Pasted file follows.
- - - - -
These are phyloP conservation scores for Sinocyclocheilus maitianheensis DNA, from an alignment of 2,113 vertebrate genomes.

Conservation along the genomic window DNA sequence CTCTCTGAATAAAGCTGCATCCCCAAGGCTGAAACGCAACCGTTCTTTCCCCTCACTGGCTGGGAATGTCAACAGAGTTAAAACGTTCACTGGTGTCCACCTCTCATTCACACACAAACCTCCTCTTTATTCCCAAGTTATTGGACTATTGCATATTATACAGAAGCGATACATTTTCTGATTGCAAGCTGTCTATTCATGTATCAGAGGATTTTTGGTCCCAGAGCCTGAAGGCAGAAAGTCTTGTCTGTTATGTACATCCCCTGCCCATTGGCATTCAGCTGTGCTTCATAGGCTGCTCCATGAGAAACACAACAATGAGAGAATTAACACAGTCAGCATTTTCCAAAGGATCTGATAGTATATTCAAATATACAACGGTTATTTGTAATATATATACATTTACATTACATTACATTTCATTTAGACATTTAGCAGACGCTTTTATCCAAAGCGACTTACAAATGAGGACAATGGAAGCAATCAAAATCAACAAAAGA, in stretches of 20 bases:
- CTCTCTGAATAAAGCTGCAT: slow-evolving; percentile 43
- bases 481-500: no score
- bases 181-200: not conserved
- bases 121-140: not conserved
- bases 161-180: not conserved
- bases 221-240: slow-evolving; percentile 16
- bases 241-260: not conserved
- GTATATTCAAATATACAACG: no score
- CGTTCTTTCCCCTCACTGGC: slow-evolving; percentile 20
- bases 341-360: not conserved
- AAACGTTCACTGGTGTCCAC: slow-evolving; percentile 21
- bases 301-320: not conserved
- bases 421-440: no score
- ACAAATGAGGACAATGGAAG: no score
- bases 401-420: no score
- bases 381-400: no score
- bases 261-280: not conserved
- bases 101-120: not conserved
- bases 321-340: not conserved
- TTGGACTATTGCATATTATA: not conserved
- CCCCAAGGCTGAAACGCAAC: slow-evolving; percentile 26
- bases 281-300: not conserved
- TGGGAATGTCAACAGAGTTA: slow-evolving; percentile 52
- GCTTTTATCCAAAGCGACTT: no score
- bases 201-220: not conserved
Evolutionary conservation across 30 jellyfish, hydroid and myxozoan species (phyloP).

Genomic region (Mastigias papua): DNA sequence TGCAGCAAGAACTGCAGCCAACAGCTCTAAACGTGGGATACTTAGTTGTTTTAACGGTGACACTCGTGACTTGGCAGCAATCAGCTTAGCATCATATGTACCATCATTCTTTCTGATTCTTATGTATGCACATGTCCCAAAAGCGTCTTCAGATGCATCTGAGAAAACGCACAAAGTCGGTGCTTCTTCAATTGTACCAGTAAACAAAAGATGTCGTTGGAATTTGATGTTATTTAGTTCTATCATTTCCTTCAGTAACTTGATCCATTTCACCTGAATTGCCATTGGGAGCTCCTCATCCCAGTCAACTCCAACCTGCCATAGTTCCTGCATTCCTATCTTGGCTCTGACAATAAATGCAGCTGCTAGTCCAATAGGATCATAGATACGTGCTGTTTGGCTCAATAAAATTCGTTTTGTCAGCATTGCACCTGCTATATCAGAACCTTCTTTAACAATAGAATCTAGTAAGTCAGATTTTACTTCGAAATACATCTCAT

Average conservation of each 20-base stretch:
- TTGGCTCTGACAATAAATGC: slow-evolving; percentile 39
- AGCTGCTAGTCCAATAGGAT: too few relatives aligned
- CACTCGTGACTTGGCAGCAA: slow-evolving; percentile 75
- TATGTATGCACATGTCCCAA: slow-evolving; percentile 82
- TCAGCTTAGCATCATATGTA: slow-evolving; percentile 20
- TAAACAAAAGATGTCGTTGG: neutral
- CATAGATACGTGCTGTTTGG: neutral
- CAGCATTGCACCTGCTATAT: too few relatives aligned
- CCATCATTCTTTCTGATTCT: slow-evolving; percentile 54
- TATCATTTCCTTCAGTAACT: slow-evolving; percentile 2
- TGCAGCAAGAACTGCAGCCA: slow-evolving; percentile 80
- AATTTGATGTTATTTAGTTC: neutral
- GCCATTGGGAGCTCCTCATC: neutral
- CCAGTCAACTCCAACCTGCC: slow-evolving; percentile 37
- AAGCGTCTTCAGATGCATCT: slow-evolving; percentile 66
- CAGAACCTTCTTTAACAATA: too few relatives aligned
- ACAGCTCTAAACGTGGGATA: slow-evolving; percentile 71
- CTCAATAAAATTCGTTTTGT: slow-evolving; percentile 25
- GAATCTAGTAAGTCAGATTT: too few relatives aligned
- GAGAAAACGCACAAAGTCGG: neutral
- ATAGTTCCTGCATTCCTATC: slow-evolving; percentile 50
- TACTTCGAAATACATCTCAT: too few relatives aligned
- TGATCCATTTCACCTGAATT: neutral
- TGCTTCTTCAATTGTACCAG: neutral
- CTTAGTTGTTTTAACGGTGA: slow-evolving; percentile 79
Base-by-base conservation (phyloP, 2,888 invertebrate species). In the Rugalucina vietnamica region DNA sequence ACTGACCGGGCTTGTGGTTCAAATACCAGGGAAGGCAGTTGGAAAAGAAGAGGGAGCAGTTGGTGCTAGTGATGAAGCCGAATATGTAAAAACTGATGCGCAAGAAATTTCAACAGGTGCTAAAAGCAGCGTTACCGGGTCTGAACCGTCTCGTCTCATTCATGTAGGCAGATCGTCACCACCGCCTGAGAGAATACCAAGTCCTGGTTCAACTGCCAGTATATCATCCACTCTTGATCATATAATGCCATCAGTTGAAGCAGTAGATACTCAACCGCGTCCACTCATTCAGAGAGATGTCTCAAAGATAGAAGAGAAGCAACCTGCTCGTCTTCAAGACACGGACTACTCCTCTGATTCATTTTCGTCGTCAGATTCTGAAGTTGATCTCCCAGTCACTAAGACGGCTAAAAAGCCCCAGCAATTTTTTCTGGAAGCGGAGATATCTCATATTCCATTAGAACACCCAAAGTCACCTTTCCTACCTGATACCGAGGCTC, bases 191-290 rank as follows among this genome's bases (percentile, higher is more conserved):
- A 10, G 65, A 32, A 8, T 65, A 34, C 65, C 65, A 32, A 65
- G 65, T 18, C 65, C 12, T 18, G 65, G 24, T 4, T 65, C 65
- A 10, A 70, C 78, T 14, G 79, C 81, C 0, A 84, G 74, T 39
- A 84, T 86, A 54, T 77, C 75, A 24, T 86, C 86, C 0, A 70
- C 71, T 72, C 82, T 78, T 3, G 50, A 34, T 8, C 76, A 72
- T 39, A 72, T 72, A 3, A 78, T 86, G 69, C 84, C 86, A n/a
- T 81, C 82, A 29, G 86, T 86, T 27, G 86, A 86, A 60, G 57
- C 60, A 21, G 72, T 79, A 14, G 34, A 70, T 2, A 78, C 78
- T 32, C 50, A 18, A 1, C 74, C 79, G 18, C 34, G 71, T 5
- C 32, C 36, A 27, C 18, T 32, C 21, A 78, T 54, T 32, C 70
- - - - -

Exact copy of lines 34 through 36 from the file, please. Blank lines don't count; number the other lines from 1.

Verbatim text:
- TATGTATGCACATGTCCCAA: slow-evolving; percentile 82
- TCAGCTTAGCATCATATGTA: slow-evolving; percentile 20
- TAAACAAAAGATGTCGTTGG: neutral